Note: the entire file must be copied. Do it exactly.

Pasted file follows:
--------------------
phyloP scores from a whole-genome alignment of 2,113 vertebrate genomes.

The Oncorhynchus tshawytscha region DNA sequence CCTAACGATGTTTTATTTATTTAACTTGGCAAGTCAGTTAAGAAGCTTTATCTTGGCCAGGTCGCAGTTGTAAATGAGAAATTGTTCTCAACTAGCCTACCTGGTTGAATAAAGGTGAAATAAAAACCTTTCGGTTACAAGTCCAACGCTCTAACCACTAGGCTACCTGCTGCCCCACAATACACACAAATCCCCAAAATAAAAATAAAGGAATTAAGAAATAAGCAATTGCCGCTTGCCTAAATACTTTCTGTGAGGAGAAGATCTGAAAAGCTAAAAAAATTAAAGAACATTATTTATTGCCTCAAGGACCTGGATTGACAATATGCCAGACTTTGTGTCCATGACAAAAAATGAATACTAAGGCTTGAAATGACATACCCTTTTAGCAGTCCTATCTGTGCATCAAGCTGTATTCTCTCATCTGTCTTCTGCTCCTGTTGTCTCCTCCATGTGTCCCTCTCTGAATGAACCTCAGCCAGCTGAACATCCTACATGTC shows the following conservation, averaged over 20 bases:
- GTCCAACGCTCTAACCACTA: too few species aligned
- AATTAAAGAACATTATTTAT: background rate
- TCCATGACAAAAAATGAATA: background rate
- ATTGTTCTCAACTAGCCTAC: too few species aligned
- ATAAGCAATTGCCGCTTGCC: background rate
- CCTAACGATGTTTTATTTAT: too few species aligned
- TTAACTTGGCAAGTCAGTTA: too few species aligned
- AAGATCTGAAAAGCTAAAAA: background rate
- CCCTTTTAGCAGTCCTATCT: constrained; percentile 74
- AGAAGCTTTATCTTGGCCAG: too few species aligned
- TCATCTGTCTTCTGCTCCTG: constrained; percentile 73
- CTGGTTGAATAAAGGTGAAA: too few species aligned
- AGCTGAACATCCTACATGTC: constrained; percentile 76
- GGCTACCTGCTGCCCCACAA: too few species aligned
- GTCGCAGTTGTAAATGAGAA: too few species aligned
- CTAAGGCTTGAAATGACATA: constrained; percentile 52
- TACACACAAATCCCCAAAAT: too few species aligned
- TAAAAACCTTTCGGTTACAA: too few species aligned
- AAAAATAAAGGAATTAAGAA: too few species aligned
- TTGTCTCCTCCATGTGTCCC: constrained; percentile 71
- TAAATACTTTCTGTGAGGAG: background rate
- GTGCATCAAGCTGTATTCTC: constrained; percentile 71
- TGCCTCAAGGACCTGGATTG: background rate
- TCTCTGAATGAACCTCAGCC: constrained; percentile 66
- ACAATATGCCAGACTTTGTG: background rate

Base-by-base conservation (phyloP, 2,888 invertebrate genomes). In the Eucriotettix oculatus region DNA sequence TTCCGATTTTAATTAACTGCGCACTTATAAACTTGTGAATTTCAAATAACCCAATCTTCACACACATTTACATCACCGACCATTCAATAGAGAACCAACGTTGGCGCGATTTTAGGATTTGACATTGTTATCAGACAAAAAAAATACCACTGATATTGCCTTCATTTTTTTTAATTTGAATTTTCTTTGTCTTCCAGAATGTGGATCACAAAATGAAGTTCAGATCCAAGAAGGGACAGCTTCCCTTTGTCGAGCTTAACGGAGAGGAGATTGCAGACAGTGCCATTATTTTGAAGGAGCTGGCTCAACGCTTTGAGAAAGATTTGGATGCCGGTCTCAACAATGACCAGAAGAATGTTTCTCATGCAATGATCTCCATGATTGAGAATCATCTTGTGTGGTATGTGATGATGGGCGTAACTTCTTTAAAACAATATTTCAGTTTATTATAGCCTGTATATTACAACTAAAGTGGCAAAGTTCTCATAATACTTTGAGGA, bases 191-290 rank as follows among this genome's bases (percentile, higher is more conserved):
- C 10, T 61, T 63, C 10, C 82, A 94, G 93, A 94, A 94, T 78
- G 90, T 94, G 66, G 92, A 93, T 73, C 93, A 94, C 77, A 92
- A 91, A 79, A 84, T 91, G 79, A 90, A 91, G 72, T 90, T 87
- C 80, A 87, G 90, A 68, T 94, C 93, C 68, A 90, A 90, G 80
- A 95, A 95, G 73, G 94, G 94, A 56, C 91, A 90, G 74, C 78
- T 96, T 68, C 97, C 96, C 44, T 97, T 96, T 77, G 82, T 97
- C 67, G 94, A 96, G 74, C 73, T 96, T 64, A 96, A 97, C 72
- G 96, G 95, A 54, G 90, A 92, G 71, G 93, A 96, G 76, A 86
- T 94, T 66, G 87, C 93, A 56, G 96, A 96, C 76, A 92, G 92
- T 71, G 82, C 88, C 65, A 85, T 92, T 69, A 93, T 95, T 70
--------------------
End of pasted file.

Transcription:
phyloP scores from a whole-genome alignment of 2,113 vertebrate genomes.

The Oncorhynchus tshawytscha region DNA sequence CCTAACGATGTTTTATTTATTTAACTTGGCAAGTCAGTTAAGAAGCTTTATCTTGGCCAGGTCGCAGTTGTAAATGAGAAATTGTTCTCAACTAGCCTACCTGGTTGAATAAAGGTGAAATAAAAACCTTTCGGTTACAAGTCCAACGCTCTAACCACTAGGCTACCTGCTGCCCCACAATACACACAAATCCCCAAAATAAAAATAAAGGAATTAAGAAATAAGCAATTGCCGCTTGCCTAAATACTTTCTGTGAGGAGAAGATCTGAAAAGCTAAAAAAATTAAAGAACATTATTTATTGCCTCAAGGACCTGGATTGACAATATGCCAGACTTTGTGTCCATGACAAAAAATGAATACTAAGGCTTGAAATGACATACCCTTTTAGCAGTCCTATCTGTGCATCAAGCTGTATTCTCTCATCTGTCTTCTGCTCCTGTTGTCTCCTCCATGTGTCCCTCTCTGAATGAACCTCAGCCAGCTGAACATCCTACATGTC shows the following conservation, averaged over 20 bases:
- GTCCAACGCTCTAACCACTA: too few species aligned
- AATTAAAGAACATTATTTAT: background rate
- TCCATGACAAAAAATGAATA: background rate
- ATTGTTCTCAACTAGCCTAC: too few species aligned
- ATAAGCAATTGCCGCTTGCC: background rate
- CCTAACGATGTTTTATTTAT: too few species aligned
- TTAACTTGGCAAGTCAGTTA: too few species aligned
- AAGATCTGAAAAGCTAAAAA: background rate
- CCCTTTTAGCAGTCCTATCT: constrained; percentile 74
- AGAAGCTTTATCTTGGCCAG: too few species aligned
- TCATCTGTCTTCTGCTCCTG: constrained; percentile 73
- CTGGTTGAATAAAGGTGAAA: too few species aligned
- AGCTGAACATCCTACATGTC: constrained; percentile 76
- GGCTACCTGCTGCCCCACAA: too few species aligned
- GTCGCAGTTGTAAATGAGAA: too few species aligned
- CTAAGGCTTGAAATGACATA: constrained; percentile 52
- TACACACAAATCCCCAAAAT: too few species aligned
- TAAAAACCTTTCGGTTACAA: too few species aligned
- AAAAATAAAGGAATTAAGAA: too few species aligned
- TTGTCTCCTCCATGTGTCCC: constrained; percentile 71
- TAAATACTTTCTGTGAGGAG: background rate
- GTGCATCAAGCTGTATTCTC: constrained; percentile 71
- TGCCTCAAGGACCTGGATTG: background rate
- TCTCTGAATGAACCTCAGCC: constrained; percentile 66
- ACAATATGCCAGACTTTGTG: background rate

Base-by-base conservation (phyloP, 2,888 invertebrate genomes). In the Eucriotettix oculatus region DNA sequence TTCCGATTTTAATTAACTGCGCACTTATAAACTTGTGAATTTCAAATAACCCAATCTTCACACACATTTACATCACCGACCATTCAATAGAGAACCAACGTTGGCGCGATTTTAGGATTTGACATTGTTATCAGACAAAAAAAATACCACTGATATTGCCTTCATTTTTTTTAATTTGAATTTTCTTTGTCTTCCAGAATGTGGATCACAAAATGAAGTTCAGATCCAAGAAGGGACAGCTTCCCTTTGTCGAGCTTAACGGAGAGGAGATTGCAGACAGTGCCATTATTTTGAAGGAGCTGGCTCAACGCTTTGAGAAAGATTTGGATGCCGGTCTCAACAATGACCAGAAGAATGTTTCTCATGCAATGATCTCCATGATTGAGAATCATCTTGTGTGGTATGTGATGATGGGCGTAACTTCTTTAAAACAATATTTCAGTTTATTATAGCCTGTATATTACAACTAAAGTGGCAAAGTTCTCATAATACTTTGAGGA, bases 191-290 rank as follows among this genome's bases (percentile, higher is more conserved):
- C 10, T 61, T 63, C 10, C 82, A 94, G 93, A 94, A 94, T 78
- G 90, T 94, G 66, G 92, A 93, T 73, C 93, A 94, C 77, A 92
- A 91, A 79, A 84, T 91, G 79, A 90, A 91, G 72, T 90, T 87
- C 80, A 87, G 90, A 68, T 94, C 93, C 68, A 90, A 90, G 80
- A 95, A 95, G 73, G 94, G 94, A 56, C 91, A 90, G 74, C 78
- T 96, T 68, C 97, C 96, C 44, T 97, T 96, T 77, G 82, T 97
- C 67, G 94, A 96, G 74, C 73, T 96, T 64, A 96, A 97, C 72
- G 96, G 95, A 54, G 90, A 92, G 71, G 93, A 96, G 76, A 86
- T 94, T 66, G 87, C 93, A 56, G 96, A 96, C 76, A 92, G 92
- T 71, G 82, C 88, C 65, A 85, T 92, T 69, A 93, T 95, T 70